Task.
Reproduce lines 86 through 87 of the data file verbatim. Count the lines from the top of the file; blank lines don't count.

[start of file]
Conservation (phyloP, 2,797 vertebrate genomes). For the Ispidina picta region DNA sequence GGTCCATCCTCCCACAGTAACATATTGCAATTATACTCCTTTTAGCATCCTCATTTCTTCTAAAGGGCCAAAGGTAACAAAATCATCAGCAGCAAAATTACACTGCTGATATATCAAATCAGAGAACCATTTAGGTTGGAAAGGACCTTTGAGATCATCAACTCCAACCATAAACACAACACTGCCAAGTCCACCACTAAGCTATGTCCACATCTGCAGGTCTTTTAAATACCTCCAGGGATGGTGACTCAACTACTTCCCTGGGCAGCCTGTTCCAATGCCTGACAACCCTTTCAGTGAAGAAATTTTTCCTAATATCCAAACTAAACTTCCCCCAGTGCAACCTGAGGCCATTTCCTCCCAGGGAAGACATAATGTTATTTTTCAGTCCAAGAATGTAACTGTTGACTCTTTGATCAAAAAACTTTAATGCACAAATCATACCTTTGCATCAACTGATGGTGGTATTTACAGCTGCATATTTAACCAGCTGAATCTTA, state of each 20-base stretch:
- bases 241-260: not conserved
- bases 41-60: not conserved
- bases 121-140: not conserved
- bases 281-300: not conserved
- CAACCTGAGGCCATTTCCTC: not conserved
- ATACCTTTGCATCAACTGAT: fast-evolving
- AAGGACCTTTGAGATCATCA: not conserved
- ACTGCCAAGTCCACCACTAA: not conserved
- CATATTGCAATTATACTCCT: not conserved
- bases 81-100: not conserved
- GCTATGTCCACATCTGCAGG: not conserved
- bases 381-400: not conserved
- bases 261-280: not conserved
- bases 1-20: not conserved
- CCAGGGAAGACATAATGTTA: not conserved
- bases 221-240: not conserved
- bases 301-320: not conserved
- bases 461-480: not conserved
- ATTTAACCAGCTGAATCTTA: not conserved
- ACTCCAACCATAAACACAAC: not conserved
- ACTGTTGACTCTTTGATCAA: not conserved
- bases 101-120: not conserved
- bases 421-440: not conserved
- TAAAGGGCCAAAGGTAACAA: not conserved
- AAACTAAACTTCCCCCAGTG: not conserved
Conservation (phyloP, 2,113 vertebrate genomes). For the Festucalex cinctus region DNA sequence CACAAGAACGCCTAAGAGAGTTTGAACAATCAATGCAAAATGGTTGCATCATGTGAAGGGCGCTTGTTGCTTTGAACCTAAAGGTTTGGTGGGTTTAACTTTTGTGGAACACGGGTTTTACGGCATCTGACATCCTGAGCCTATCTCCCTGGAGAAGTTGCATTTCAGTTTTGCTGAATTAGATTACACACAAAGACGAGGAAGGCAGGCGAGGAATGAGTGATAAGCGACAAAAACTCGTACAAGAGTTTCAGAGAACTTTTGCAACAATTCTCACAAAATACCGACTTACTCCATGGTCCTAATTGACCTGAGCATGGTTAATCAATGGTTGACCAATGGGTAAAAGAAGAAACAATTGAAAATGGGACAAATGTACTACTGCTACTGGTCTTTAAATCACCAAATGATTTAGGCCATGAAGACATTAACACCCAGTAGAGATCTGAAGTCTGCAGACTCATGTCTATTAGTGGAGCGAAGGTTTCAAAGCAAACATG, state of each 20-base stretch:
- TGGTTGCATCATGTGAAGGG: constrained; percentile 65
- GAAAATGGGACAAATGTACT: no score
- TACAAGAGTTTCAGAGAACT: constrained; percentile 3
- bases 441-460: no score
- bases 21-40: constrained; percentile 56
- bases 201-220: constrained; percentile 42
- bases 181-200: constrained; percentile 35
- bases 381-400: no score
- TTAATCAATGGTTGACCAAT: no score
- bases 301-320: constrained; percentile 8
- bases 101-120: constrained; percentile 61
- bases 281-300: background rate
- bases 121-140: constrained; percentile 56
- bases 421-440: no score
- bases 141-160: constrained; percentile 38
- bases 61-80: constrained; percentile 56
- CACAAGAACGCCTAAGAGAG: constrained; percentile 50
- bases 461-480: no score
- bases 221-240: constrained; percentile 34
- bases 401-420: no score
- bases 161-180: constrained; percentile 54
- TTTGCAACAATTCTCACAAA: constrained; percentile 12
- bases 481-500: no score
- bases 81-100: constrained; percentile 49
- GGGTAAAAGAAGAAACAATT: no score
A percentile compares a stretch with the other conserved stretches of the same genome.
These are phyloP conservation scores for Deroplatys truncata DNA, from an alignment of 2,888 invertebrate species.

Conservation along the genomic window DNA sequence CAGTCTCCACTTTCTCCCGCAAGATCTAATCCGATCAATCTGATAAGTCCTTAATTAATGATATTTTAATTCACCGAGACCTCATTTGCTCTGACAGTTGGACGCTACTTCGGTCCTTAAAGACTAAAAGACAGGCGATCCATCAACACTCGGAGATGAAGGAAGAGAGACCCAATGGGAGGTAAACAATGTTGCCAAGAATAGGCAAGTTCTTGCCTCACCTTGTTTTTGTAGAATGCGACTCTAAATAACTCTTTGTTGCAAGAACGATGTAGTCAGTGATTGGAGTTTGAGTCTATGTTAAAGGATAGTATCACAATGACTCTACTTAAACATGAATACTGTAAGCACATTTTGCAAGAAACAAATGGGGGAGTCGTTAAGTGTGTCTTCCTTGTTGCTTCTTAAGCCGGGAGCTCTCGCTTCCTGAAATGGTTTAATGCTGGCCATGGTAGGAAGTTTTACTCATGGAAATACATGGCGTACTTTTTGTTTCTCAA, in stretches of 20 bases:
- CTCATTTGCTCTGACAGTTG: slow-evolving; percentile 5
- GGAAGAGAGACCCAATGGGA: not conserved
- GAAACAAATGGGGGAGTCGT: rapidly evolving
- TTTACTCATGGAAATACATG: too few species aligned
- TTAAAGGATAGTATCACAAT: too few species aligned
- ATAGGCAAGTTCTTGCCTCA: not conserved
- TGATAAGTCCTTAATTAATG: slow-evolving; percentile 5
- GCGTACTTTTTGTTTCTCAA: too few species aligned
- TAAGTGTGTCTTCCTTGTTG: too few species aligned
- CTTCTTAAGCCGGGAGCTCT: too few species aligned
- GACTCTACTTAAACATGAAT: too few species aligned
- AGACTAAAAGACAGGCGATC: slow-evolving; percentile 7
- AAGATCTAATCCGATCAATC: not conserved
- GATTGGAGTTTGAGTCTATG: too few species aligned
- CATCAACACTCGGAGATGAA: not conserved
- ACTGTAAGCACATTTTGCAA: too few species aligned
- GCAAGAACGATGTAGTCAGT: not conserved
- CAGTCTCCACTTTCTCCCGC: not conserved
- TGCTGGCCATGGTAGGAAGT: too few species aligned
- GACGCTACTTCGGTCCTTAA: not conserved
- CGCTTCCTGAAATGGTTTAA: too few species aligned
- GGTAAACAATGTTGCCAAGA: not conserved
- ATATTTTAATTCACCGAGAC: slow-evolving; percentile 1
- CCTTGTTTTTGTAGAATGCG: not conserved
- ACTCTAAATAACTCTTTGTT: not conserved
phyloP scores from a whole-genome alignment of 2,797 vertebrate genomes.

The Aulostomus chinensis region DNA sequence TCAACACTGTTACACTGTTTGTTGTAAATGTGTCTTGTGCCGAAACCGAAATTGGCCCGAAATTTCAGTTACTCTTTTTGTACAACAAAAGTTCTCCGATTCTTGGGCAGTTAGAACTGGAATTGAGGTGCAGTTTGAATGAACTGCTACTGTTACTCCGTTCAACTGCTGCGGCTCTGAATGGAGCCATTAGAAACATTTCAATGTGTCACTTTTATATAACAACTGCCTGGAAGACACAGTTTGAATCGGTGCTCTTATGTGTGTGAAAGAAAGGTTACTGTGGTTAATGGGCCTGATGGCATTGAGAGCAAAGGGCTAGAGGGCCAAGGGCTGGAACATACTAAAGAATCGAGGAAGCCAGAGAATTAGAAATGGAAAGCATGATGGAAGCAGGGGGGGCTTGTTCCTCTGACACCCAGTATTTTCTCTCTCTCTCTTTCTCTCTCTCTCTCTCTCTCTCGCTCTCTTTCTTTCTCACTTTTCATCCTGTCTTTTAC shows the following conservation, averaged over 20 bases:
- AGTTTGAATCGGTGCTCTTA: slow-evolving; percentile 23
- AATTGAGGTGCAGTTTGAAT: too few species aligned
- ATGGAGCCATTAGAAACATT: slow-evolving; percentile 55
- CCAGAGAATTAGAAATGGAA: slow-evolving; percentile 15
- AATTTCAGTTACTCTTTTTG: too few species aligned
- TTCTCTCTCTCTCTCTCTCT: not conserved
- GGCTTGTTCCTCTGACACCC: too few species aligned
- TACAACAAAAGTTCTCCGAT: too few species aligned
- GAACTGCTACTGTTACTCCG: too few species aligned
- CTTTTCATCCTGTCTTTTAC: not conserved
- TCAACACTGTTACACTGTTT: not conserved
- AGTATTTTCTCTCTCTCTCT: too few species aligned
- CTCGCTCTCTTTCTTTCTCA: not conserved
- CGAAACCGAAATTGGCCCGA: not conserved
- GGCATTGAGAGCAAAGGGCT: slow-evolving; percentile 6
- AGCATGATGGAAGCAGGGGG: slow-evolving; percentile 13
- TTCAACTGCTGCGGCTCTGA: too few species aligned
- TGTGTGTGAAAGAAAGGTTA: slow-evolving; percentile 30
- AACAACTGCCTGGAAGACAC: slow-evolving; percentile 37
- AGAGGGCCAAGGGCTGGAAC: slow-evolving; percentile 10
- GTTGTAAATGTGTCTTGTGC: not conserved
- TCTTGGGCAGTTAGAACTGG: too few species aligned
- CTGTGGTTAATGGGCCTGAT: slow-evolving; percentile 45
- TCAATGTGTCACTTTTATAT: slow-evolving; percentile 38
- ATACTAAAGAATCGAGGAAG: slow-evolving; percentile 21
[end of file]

- CCAGAGAATTAGAAATGGAA: slow-evolving; percentile 15
- AATTTCAGTTACTCTTTTTG: too few species aligned